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'The Elder Scrolls Online' initial thoughts

The Elder Scrolls Online
The Elder Scrolls Online
ZeniMax Online

Editor's Note: The Elder Scrolls Online is an extremely vast experience. It'll be a few more days before we can write a review that will truly justify this lengthy endeavor. The full review will be up on Wednesday, April 9. Until then, you can read our initial thoughts below.

If you're an Elder Scrolls fan, then you've probably anticipated The Elder Scrolls Online for a long time, maybe even before the game's official reveal. For many, the MMO element felt like the only absent component from some of the franchises previous entries, the most recent being The Elder Scrolls V: Skyrim. Skyrim was a fantastic experience and the thought of the inclusion of online personas made players tremble with excitement. However, though ESO quenches that long awaited Elder Scrolls MMO thirst, it hasn't exactly reached our expectations, at least not yet.

It's funny, the time we spent playing this game for our preview would normally be enough to complete a full review -- about 16-20 hours or so. But in ESO, or any Elder Scrolls game for that matter, 16-20 hours is just the beginning. We've barely scratched the surface on what this game has to offer and yet we have enough material to write a few pages of thoughts, though for your sake, we'll keep it short and to the point.

First off, ESO looks great, well, sometimes. We were impressed with how the dungeons look, especially at the initial start of the game, however we soon became disappointed after entering the first city, Davon's Watch, which looked a bit outdated, to say the least.

For this reason, the visuals might take some getting used to. It's also unfortunate that some of the cities' designs are sort of a hit or miss; they're not very impressive and lack the sense of realism Skyrim exhibited. Keep in mind though that we've only visited a short number of cities and are not talking about the entire ESO world as a whole. There's still much exploration to be done.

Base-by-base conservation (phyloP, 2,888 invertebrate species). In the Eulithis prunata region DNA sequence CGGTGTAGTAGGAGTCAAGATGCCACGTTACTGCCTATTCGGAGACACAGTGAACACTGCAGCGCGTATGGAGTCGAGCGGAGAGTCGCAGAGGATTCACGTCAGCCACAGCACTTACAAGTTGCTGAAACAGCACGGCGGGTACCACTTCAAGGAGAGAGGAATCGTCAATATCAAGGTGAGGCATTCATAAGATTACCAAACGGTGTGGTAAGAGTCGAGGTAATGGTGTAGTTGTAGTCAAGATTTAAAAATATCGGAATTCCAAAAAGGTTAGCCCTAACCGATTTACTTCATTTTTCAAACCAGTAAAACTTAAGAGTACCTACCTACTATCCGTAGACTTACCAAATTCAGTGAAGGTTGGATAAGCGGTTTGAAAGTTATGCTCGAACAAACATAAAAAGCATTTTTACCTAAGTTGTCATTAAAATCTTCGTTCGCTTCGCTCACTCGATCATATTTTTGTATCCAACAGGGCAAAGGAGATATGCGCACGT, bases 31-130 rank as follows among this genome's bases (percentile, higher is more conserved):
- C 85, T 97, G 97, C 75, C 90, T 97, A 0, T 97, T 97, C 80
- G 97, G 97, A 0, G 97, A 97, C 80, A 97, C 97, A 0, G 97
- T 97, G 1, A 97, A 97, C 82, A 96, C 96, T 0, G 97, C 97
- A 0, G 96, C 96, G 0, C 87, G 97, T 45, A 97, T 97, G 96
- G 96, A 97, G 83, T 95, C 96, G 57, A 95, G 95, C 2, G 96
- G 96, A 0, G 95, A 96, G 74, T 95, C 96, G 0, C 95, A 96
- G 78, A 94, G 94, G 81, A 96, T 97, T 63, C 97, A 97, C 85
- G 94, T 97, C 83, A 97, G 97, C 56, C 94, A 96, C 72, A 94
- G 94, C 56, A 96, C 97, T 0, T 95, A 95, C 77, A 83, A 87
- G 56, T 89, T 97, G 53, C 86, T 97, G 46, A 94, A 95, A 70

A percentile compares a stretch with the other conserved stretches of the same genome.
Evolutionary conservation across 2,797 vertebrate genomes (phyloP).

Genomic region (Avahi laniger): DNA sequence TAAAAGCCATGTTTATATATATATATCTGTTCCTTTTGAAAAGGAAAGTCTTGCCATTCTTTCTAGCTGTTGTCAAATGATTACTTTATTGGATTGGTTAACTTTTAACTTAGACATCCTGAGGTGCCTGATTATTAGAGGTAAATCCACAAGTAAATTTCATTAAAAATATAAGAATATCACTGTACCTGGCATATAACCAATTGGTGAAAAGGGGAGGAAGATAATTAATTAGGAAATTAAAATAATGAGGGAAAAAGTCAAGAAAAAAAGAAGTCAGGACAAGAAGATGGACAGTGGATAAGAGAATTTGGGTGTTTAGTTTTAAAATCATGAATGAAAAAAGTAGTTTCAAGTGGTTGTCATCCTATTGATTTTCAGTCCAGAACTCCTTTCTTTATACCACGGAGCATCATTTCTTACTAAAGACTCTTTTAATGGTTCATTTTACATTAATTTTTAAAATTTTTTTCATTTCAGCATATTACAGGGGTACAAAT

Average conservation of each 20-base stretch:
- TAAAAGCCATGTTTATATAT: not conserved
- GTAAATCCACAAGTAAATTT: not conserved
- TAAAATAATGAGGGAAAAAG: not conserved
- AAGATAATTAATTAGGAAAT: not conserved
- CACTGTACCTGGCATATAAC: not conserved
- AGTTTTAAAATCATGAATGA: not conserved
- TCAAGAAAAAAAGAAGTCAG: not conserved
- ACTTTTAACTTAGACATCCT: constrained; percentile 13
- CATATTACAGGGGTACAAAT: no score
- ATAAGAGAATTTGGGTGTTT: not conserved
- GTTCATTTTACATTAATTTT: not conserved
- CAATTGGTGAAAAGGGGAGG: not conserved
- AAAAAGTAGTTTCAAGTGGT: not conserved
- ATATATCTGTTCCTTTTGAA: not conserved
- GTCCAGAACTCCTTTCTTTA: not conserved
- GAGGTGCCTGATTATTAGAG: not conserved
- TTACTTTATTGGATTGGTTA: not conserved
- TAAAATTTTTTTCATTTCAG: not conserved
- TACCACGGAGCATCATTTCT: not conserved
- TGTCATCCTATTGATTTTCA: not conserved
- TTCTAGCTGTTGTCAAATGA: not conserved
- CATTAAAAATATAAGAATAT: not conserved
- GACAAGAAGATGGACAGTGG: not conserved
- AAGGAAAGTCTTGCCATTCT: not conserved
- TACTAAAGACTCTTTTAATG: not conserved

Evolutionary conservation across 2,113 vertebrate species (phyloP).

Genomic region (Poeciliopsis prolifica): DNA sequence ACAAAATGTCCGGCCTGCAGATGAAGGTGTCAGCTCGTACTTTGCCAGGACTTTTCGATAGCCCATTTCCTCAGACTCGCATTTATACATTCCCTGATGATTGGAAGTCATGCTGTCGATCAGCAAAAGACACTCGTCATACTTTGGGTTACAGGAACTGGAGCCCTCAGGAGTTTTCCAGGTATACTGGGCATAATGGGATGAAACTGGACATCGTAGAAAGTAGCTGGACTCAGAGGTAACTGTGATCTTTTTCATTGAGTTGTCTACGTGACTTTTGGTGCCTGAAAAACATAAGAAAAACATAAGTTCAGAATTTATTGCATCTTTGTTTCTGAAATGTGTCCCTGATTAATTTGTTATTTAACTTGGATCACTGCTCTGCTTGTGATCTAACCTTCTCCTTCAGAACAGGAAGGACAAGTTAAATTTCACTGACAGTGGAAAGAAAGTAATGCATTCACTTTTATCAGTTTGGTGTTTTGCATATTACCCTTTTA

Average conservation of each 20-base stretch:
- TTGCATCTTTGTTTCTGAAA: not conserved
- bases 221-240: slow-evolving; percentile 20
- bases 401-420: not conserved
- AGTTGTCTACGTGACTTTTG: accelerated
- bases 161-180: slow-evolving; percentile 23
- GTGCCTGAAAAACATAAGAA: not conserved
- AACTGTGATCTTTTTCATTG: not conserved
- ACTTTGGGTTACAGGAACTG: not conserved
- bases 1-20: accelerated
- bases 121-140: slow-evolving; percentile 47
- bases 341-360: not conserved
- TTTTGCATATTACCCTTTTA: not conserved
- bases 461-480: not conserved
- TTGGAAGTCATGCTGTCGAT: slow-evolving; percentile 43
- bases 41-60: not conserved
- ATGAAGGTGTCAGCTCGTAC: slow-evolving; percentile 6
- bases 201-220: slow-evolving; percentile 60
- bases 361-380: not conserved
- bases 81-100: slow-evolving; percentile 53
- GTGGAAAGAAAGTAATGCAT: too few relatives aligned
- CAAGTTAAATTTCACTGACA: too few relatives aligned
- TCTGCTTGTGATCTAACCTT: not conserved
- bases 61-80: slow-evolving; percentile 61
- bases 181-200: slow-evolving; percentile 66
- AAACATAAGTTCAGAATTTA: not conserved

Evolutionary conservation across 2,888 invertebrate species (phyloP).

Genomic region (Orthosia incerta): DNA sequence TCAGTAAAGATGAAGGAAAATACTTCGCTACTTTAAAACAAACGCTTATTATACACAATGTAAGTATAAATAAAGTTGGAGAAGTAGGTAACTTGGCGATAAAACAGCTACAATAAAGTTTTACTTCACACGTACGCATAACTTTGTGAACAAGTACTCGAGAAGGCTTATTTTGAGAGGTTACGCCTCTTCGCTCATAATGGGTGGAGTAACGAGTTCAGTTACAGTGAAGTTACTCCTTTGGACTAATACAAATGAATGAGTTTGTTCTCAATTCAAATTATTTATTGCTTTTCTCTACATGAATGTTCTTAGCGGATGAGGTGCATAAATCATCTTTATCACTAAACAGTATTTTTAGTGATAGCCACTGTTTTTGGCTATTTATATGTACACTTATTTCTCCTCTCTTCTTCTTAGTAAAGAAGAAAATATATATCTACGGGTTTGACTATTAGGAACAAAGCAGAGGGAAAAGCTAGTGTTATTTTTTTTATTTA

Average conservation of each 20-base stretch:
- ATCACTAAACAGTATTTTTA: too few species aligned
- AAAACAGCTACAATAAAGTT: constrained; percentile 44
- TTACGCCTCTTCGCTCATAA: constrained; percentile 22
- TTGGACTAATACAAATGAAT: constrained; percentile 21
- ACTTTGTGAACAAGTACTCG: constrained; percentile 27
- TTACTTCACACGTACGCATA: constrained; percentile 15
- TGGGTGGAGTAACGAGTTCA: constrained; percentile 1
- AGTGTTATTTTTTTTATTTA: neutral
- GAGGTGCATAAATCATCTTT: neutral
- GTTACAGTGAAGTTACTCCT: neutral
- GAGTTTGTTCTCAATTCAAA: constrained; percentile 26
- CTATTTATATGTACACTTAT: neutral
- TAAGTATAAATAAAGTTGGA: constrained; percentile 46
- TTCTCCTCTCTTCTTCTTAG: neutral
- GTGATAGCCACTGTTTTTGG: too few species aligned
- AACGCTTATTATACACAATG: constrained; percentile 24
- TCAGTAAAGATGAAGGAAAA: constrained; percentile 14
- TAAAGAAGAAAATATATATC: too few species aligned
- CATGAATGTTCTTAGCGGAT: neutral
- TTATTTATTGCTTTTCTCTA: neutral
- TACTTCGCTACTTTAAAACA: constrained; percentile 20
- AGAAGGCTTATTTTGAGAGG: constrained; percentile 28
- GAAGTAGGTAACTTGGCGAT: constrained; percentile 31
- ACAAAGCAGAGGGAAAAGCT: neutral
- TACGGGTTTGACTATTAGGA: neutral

Speaking of exploration, ESO will encourage you to do a ton of it. Each city, road, forest, cave, et cetera is filled with NPCs and online players to interact with, enemies and wildlife to battle, and chests and other containers to loot. There's so much diversity and variety in ESO it makes it tough to decide your next move… and we mean that in the best possible way.

If you're wondering where you should start, then you've obviously never played an Elder Scrolls game before; another way to distinguish noobs is to see who heads for the main story missions first. Elder Scrolls is a franchise that creates some of its best experiences from random encounters with strangers just around the corner. There's almost no initial plan, just find an NPC in need of some assistance and help them out, in an instant you may find yourself in the middle of a war against clans. Who knew?

Our biggest complaint so far is we're not entirely convinced that ESO needs to be an MMO at all. While 16-20 hours is not much, we still haven't felt the need to interact with other players, in fact, they sometimes just get in the way.

One mission actually proved to be a tedious experience with the addition of other players. We were tasked with freeing three trapped souls, which at first glance seemed simple enough, until every time we spotted a soul and attempted to free it, another player would swoop in for the rescue leaving us in search of another.

Still, we're sure the need for player interaction will arise and whether it does or doesn't you'll be able to read all about it in our full review.

Like we said, we still have much to experience in The Elder Scrolls Online. Saying the game hasn't yet met our expectations within 16-20 hours means very little. We'll need about 100 more hours to really explore the game and decide on a final rating. For now, all we can say is that it's fun, it learns a lot from its predecessors in terms of exploration and mission variety (goodbye, fetch quests) and stays true to the Elder Scrolls roots while feeling very much like an MMO. By the way, we purposely omitted any mention of the game's combat, but no worries, we'll have a detailed analysis on the battle system included in our review, so stay tuned.

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